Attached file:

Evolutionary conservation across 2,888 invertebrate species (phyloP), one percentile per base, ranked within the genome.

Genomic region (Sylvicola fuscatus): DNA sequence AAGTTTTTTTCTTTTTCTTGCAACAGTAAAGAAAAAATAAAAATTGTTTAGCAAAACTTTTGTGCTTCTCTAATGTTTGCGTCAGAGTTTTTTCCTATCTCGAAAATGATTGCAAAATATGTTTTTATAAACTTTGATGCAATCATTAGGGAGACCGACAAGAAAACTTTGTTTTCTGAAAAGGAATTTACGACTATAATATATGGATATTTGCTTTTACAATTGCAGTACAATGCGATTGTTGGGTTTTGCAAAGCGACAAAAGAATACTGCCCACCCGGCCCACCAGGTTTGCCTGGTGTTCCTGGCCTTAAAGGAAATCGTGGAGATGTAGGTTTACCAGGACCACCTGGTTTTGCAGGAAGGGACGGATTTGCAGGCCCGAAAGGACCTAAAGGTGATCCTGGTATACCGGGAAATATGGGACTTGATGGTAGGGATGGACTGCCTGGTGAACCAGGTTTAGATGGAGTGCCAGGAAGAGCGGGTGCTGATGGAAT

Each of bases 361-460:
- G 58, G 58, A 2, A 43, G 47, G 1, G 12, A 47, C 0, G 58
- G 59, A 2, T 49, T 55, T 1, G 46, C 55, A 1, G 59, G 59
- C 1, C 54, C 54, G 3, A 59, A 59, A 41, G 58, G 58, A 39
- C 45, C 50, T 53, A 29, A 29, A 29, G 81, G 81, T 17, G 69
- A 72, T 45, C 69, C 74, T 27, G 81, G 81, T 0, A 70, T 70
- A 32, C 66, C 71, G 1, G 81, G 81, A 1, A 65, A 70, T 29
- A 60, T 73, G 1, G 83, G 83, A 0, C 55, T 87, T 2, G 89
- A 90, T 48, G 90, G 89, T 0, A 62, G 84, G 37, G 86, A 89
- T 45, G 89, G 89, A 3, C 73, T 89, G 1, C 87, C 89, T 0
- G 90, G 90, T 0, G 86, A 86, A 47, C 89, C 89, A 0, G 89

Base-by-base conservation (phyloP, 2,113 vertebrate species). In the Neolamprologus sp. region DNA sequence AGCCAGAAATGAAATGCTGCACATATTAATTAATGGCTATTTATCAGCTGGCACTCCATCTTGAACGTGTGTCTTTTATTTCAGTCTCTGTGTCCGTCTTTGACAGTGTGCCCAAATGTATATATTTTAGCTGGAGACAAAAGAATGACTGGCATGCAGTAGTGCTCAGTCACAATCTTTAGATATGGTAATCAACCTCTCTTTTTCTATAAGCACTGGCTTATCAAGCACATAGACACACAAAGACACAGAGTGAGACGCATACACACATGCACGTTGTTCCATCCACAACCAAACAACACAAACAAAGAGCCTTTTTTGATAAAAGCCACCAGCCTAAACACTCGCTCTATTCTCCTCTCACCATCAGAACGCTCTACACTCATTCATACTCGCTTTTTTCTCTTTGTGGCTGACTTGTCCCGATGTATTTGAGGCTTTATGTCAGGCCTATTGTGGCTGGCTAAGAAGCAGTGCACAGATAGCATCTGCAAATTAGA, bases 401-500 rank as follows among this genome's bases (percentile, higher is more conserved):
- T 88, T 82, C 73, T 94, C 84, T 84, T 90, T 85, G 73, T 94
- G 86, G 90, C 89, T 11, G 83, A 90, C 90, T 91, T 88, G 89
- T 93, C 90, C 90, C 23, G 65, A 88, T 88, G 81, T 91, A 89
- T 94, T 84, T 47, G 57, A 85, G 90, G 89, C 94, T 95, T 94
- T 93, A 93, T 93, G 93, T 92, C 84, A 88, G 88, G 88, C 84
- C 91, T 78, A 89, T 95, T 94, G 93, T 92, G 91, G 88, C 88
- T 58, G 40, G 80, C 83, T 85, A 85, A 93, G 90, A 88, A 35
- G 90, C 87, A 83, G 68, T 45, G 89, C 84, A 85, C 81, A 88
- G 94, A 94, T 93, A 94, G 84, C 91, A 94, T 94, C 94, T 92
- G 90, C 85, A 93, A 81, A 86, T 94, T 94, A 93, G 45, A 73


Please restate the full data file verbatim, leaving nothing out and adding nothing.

Evolutionary conservation across 2,888 invertebrate species (phyloP), one percentile per base, ranked within the genome.

Genomic region (Sylvicola fuscatus): DNA sequence AAGTTTTTTTCTTTTTCTTGCAACAGTAAAGAAAAAATAAAAATTGTTTAGCAAAACTTTTGTGCTTCTCTAATGTTTGCGTCAGAGTTTTTTCCTATCTCGAAAATGATTGCAAAATATGTTTTTATAAACTTTGATGCAATCATTAGGGAGACCGACAAGAAAACTTTGTTTTCTGAAAAGGAATTTACGACTATAATATATGGATATTTGCTTTTACAATTGCAGTACAATGCGATTGTTGGGTTTTGCAAAGCGACAAAAGAATACTGCCCACCCGGCCCACCAGGTTTGCCTGGTGTTCCTGGCCTTAAAGGAAATCGTGGAGATGTAGGTTTACCAGGACCACCTGGTTTTGCAGGAAGGGACGGATTTGCAGGCCCGAAAGGACCTAAAGGTGATCCTGGTATACCGGGAAATATGGGACTTGATGGTAGGGATGGACTGCCTGGTGAACCAGGTTTAGATGGAGTGCCAGGAAGAGCGGGTGCTGATGGAAT

Each of bases 361-460:
- G 58, G 58, A 2, A 43, G 47, G 1, G 12, A 47, C 0, G 58
- G 59, A 2, T 49, T 55, T 1, G 46, C 55, A 1, G 59, G 59
- C 1, C 54, C 54, G 3, A 59, A 59, A 41, G 58, G 58, A 39
- C 45, C 50, T 53, A 29, A 29, A 29, G 81, G 81, T 17, G 69
- A 72, T 45, C 69, C 74, T 27, G 81, G 81, T 0, A 70, T 70
- A 32, C 66, C 71, G 1, G 81, G 81, A 1, A 65, A 70, T 29
- A 60, T 73, G 1, G 83, G 83, A 0, C 55, T 87, T 2, G 89
- A 90, T 48, G 90, G 89, T 0, A 62, G 84, G 37, G 86, A 89
- T 45, G 89, G 89, A 3, C 73, T 89, G 1, C 87, C 89, T 0
- G 90, G 90, T 0, G 86, A 86, A 47, C 89, C 89, A 0, G 89

Base-by-base conservation (phyloP, 2,113 vertebrate species). In the Neolamprologus sp. region DNA sequence AGCCAGAAATGAAATGCTGCACATATTAATTAATGGCTATTTATCAGCTGGCACTCCATCTTGAACGTGTGTCTTTTATTTCAGTCTCTGTGTCCGTCTTTGACAGTGTGCCCAAATGTATATATTTTAGCTGGAGACAAAAGAATGACTGGCATGCAGTAGTGCTCAGTCACAATCTTTAGATATGGTAATCAACCTCTCTTTTTCTATAAGCACTGGCTTATCAAGCACATAGACACACAAAGACACAGAGTGAGACGCATACACACATGCACGTTGTTCCATCCACAACCAAACAACACAAACAAAGAGCCTTTTTTGATAAAAGCCACCAGCCTAAACACTCGCTCTATTCTCCTCTCACCATCAGAACGCTCTACACTCATTCATACTCGCTTTTTTCTCTTTGTGGCTGACTTGTCCCGATGTATTTGAGGCTTTATGTCAGGCCTATTGTGGCTGGCTAAGAAGCAGTGCACAGATAGCATCTGCAAATTAGA, bases 401-500 rank as follows among this genome's bases (percentile, higher is more conserved):
- T 88, T 82, C 73, T 94, C 84, T 84, T 90, T 85, G 73, T 94
- G 86, G 90, C 89, T 11, G 83, A 90, C 90, T 91, T 88, G 89
- T 93, C 90, C 90, C 23, G 65, A 88, T 88, G 81, T 91, A 89
- T 94, T 84, T 47, G 57, A 85, G 90, G 89, C 94, T 95, T 94
- T 93, A 93, T 93, G 93, T 92, C 84, A 88, G 88, G 88, C 84
- C 91, T 78, A 89, T 95, T 94, G 93, T 92, G 91, G 88, C 88
- T 58, G 40, G 80, C 83, T 85, A 85, A 93, G 90, A 88, A 35
- G 90, C 87, A 83, G 68, T 45, G 89, C 84, A 85, C 81, A 88
- G 94, A 94, T 93, A 94, G 84, C 91, A 94, T 94, C 94, T 92
- G 90, C 85, A 93, A 81, A 86, T 94, T 94, A 93, G 45, A 73